Trump unveils economic plan
DONALD Trump has laid out his plan to lower taxes, freeze financial regulations and trigger an energy revival which he said would spur economic growth and “open a new chapter in American prosperity.”
It was a broad-brush outline with some meaty specifics, aimed in part at reviving the Republican presidential nominee’s flagging campaign after a series of missteps in recent weeks that sent him careening off-message.
Here are highlights of the Trump economic plan.
Lower taxes The lynchpin of Mr Trump’s plan is the slashing of various taxes on American individuals and corporations, a proposal he said would lead to the biggest tax reform since president Ronald Reagan in the 1980s.
He would sharply reduce corporate tax to 15 percent from the current 35pc, and set a 10pc tax on what he described as trillions of dollars that US businesses have “now parked overseas” but want to repatriate into the country.
Personal income tax rates would be compressed from seven brackets to just three, with today’s highest rate of 39.6pc shrinking to 33pc.
He would also abolish the estate tax, and said he would allow parents to “fully deduct” the cost of childcare spending from their taxes.
Moratorium on regulations Mr Trump would immediately slap a moratorium on all federal agency regulations that he believes are needlessly killing jobs. He said he would “cut regulations massively”.
Already on the chopping block would be the Environmental Protection Agency’s Clean Power Plan, which forces investment in renewable energy at the expense of coal and natural gas, and the Interior Department’s moratorium on coal mining permits.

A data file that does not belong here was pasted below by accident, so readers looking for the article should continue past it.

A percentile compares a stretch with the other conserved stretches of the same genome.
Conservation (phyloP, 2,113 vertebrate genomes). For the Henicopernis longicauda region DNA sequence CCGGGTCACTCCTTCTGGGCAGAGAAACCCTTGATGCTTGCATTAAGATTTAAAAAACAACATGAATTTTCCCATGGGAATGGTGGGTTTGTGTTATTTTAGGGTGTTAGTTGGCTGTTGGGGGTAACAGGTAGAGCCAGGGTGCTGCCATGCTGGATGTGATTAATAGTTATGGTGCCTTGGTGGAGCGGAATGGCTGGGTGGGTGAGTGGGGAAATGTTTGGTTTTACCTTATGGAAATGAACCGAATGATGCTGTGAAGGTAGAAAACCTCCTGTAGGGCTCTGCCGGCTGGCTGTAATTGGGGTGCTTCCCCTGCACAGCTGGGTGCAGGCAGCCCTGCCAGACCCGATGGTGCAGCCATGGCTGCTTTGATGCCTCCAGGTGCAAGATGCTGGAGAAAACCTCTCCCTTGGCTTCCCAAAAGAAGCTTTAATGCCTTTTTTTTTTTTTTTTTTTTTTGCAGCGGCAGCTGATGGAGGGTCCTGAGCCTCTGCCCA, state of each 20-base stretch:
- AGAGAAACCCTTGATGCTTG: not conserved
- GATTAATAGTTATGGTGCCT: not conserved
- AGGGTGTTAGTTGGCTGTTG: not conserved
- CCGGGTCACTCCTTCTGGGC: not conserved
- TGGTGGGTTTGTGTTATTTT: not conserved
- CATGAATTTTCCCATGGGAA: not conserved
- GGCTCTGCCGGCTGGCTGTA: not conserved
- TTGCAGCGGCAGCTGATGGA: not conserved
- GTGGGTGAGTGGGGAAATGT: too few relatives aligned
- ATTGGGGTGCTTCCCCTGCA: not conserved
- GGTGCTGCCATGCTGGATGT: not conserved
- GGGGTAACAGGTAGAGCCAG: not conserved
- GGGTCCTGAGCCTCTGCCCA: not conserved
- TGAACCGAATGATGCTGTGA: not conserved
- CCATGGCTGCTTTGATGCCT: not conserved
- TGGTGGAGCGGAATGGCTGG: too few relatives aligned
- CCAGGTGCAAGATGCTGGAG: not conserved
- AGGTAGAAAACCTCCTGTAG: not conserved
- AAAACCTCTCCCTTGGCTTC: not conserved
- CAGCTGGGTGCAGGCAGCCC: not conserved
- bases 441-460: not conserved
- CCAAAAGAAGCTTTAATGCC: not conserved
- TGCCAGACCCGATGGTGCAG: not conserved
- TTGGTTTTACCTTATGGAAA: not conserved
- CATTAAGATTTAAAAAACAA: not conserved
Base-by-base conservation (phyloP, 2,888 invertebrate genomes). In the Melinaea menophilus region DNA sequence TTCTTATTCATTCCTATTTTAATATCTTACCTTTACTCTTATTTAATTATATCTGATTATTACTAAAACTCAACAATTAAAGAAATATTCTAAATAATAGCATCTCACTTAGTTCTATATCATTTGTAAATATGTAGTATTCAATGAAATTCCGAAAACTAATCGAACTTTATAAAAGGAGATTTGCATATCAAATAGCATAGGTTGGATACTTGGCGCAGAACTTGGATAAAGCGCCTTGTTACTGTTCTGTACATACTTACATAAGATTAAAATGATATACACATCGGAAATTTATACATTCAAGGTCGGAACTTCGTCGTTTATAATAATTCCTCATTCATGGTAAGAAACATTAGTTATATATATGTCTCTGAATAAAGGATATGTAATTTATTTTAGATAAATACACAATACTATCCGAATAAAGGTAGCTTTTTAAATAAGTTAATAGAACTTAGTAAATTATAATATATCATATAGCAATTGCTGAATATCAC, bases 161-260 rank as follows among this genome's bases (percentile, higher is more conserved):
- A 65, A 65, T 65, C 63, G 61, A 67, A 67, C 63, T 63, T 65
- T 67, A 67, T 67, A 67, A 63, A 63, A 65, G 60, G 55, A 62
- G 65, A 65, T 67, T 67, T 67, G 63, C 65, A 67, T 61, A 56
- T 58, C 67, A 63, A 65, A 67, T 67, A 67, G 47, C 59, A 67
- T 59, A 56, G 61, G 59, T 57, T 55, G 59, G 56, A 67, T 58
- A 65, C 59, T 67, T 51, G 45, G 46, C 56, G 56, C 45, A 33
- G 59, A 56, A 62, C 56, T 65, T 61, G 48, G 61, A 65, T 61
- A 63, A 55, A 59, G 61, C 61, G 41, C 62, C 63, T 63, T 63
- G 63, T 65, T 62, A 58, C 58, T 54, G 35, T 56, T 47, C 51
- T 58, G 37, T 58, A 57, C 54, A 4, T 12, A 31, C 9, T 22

He would also repeal President Barack Obama’s landmark health care law.
Trade reforms Mr Trump is opposed to the proposed Trans-Pacific Partnership backed by Mr Obama and Republican congressional leaders. It was signed by his administration and 11 other nations in 2015, but hit a snag in Congress.
He wants to abolish the North American Free Trade Agreement with Canada and Mexico that was signed into law in 1994, describing it as a pact that has “shipped your jobs to Mexico and other countries.”
Mr Trump reiterated his support for strengthened protections against currency manipulation that allow other countries to “cheat by unfairly subsidising their goods”.
China, warned Mr Trump, “is responsible for nearly half of our entire trade deficit”. He said he would go after Beijing for its “rampant” theft of intellectual property, its dumping of Chinese products on the US market and currency manipulation.
Energy revival Mr Trump called for an “energy revolution”, starting with cancellation of Mr Obama’s climate plan and the Paris Climate Agreement, and a halt of US payments to United Nations global warming programs.
He would also expand offshore drilling, increase natural gas production, and reverse what he called Mr Obama’s “war on coal” that led to the loss of thousands of industry jobs.
He would call on Canadian firm TransCanada to renew its permit application for building Keystone XL, the crude oil pipeline between Canada and US oil refineries rejected by the Obama administration last year.
Donald Trump promises significant tax cuts for all.